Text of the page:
The life of an entrepreneur isn’t always easy. You have to juggle multiple hats, figure out if your decisions were the right ones and make adjustments on the fly. You’ll face many challenges on your way to success.
The pandemic economy created many new entrepreneurs. People were either inspired or forced to begin their own companies and adjust to a changing world.
The United States Census Bureau reported an increase of 51% of new business ventures in 2020 and 2021, with 4.4 million new ones started in 2020 alone. Whether you’re a new entrepreneur or you’ve been in the industry for decades, there are six essential questions you should ask every year.
Every year, you should take the time to reflect on what’s working to help grow your business, keep your customers happy and retain the best employees. What are the programs and actions helping grow your brand?
Dig into marketing statistics and figure out which advertising strategies had the best return on investment (ROI). Did you implement any new programs that were highly successful? Repeat the things working well for your business.
On the flip side, you must also ask what didn’t work and remove the failures. If you instituted a new employee policy and lost three of your top performers, nix the program. If you spent a ton on digital ads without a significant ROI, move those funds elsewhere.
Knowing your industry inside and out is a vital part of staying competitive. What type of education you need depends on your business niche.
For example, getting a masters in business administration can take your career to the next level and result in higher pay and more opportunities. But, do you really need an MBA to run a successful business?
Your time might be better spent learning how to operate a new technology, honing in on a special skill such as marketing or even just getting a business mentor. Know what would take your brand to the next level and go after the expertise needed to get there.
Realistically, you can only be good at a handful of things. If you try to stretch your company too thin, you risk not being excellent at anything. Harvard Business Review, estimates the average entrepreneur can handle two tasks at a time or solve two problems at once. If you’re taking on more than that, you either must delegate or cut out some of your services.
Think about your unique value proposition (UVP) for your brand. What do you excel at that your competitors don’t? Hone in on being the absolute best you can be in your UVP and let some other things go. You might not have the cheapest prices, but you have the fastest and friendliest service.
In any organization, there are always troublemakers. Do you have an employee in constant conflict with other workers? Do they intentionally sabotage projects to get back at someone? Although it’s hard to let someone go when you’ve invested in their training, it might be time to cut troublemakers loose for the sake of keeping your excellent staff members.
Ideally, you could work with anyone not quite fitting in and help them find their groove. Unfortunately, all your efforts may not work if the person is resistant to change.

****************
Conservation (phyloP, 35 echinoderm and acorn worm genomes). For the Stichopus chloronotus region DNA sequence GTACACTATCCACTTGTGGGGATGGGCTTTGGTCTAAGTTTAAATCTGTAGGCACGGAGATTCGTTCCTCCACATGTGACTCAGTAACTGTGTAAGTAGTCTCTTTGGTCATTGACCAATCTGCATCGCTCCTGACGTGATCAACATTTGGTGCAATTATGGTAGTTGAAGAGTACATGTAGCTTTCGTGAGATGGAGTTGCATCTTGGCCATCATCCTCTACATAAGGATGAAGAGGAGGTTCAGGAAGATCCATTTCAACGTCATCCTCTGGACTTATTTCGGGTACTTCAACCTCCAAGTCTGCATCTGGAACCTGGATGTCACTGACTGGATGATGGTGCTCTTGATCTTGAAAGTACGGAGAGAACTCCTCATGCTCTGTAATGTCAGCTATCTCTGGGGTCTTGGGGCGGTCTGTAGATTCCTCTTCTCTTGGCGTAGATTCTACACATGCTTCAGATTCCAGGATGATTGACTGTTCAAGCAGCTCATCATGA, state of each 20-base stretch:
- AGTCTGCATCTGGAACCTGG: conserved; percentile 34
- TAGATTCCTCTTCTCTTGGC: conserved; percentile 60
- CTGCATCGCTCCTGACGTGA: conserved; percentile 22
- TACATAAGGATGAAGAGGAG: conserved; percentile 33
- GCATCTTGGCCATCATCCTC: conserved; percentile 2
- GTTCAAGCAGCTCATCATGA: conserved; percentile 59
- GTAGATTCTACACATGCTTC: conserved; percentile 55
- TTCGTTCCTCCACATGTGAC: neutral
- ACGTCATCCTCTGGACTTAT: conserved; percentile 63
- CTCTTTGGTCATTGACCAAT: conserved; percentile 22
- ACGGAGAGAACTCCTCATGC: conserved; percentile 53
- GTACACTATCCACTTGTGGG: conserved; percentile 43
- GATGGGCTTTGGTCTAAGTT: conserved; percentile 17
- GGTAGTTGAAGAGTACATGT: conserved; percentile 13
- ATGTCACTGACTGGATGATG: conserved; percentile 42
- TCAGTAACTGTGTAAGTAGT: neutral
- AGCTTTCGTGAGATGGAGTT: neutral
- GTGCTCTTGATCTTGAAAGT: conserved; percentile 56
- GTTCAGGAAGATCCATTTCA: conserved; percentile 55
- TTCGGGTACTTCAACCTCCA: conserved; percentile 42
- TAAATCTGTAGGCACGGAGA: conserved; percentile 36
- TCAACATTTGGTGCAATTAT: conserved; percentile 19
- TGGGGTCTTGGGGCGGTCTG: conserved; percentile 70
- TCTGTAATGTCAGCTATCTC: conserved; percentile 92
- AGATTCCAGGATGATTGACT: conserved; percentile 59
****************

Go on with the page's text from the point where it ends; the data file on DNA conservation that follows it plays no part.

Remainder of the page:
You can only effectively serve so many clients and if some are taking up the majority of your time, not paying their invoices, or abusing your employees, it may be time to sever the relationship.
Ending a business contract is never fun, but you may have to lose a few people to grow to the next level. If you’re spending all your time holding the hand of one particular person, even if they are as nice as Grandma’s apple pie, then you may need to release them to make room for new clients.
Take a look at your client list each year and assess who is using most of your resources. Is the income they generate equal to the time spent coddling them or would you be able to serve three easy clients in the same time and increase revenue?
Insurance costs vary based on your particular business assets, how many employees you have and the risk involved in what you do. For example, a construction company may pay out more than someone with an e-commerce store and one employee. On average general liability insurance runs about $53 per month, commercial auto insurance $187 per month and business owners policy $84 per month.
Review your policy at least annually to ensure you have enough to cover any catastrophic losses. You may find you no longer need some things, while you should add others. Don’t forget natural disaster coverage for tornadoes, floods, fire, or other losses.
You may also want to gather quotes from various providers if your policy costs more than you think it should. If your payment doesn’t align with national standards, shop around. Just make sure you compare coverage to ensure you have enough with a new policy.
Although it’s a good idea to set a date and ask yourself some key questions annually, ideally you’ll ask questions throughout the year. However, all entrepreneurs should keep a finger on the pulse of their business. Try to correct mistakes before they become detrimental to your business.
Author Bio: Eleanor Hecks is the editor-in-chief at Designerly Magazine. She’s also a freelance web designer with a focus on user experience and lives in Philly with her husband and dog, Bear